When discussing crashworthiness and capability, the issue of user error is a common theme. In current seat systems, the user is required to know his/her loadout weight and seated weight to properly adjust the energy attenuation system in the given aircraft. This simple system, however, does not account for seated height and the respective allowable stroke distance. It also does not allow for changes in flight or preceding a crash event. The AHSS will mitigate this user error by automatically weighing and monitoring seat position (to include back and pan angles) at startup (baseline, zero-power failsafe) as well as continuously throughout a mission to adjust the EA system for optimal safety of the occupant. In cases where the aircraft is able to provide vertical speed, orientation, proximity data, or any combination of those, the  seat will be capable of adjusting the EA profile ahead of a predicted crash or hard landing event.


TPG anticipates major leaps forward in airframe safety systems and plans to design placeholders in the AHSS that will accommodate those systems in the future. Capability such as crash prediction hardware or software can be used to preset the AHSS for a given predicted crash impulse, even if that event is as mild as a hard landing. It may also be possible to leverage the ongoing AHSS qualification effort to validate some of these emerging capabilities in conjunction with the seat system. Currently, the AHSS has a well-defined direction to airworthiness, but the program is open to expansion toward a fully universal architecture that can be used across many aviation platforms (FVL platforms included), as well as incorporated into any number of technology and safety capabilities required by an individual platform.


Mr. Bryan Pilati is the Project Engineer for the BRASS/AHSS projects at the U.S. Army Combat Capabilities Development Command Aviation & Missile Center Technology Development Directorate – Aviation. He has been with the U.S. Army for more than 34 years and is responsible for development of crashworthy seating, restraints, landing gear, and fuel systems across all Army aviation platforms. Mr. Pilati has B.S. in mechanical engineering technology from Old Dominion University and an M.S. in engineering management from George Washington University.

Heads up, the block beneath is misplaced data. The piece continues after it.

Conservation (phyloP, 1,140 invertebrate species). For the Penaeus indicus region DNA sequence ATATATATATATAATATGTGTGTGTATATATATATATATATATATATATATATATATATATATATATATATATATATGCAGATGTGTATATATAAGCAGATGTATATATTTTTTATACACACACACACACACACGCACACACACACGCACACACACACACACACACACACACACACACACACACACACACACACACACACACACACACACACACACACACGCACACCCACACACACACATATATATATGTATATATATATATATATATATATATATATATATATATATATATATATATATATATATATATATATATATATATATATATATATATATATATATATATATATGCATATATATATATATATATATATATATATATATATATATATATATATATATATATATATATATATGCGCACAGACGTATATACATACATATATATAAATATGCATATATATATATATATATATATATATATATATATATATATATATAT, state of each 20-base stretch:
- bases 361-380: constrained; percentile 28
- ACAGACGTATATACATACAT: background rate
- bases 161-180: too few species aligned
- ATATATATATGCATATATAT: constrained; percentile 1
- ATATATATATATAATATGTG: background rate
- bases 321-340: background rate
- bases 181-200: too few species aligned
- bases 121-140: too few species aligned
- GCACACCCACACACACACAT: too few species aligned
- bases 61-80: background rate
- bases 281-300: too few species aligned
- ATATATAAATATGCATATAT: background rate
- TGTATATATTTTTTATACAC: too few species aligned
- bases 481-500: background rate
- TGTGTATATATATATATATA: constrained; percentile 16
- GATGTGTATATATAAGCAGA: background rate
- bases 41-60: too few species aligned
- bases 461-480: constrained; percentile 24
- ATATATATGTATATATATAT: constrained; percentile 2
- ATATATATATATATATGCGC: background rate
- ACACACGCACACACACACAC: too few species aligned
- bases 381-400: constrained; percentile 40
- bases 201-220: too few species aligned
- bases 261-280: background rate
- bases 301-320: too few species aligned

Mr. Tyrone Minton is the Program Manager for the AHSS project at The Protective Group (TPG) and has led the BRASS/AHSS programs since their inception in 2012. He has been with TPG for 10 years and is responsible for the development and integration of armor systems across multiple platforms, including the UH-60, CH-47, and CH-53K. Mr. Minton has a B.S. in aerospace engineering from Arizona State University.


  1. Military Seating Forum Minutes. 25 July 2011.
  2. U.S. House of Representatives. “Report of the Committee on Armed Services House of Representatives on H.R. 1735.” Report 114-102, Ballistic Resistance Adaptive Seating System, National Defense Authorization Act for Fiscal Year 2016, p. 53, 2015.
  3. Paquette, Steve, Claire Gordon, and Bruce Bradtmiller. “Anthropometric Survey (ANSUR) II Pilot Study: Methods and Summary Statistics.” NATICK/TR-09/14, U.S. Army Natick Soldier Research, Development, and Engineering Center, Natick, MA, April 2009.
  4. Bolukbasi, Akif, et al. “Full Spectrum Crashworthiness Criteria for Rotorcraft.” RDECOM TR 12-D-12, U.S. Army Research, Development and Engineering Command, Aviation Applied Technology Directorate, Fort Eustis, VA, December 2011.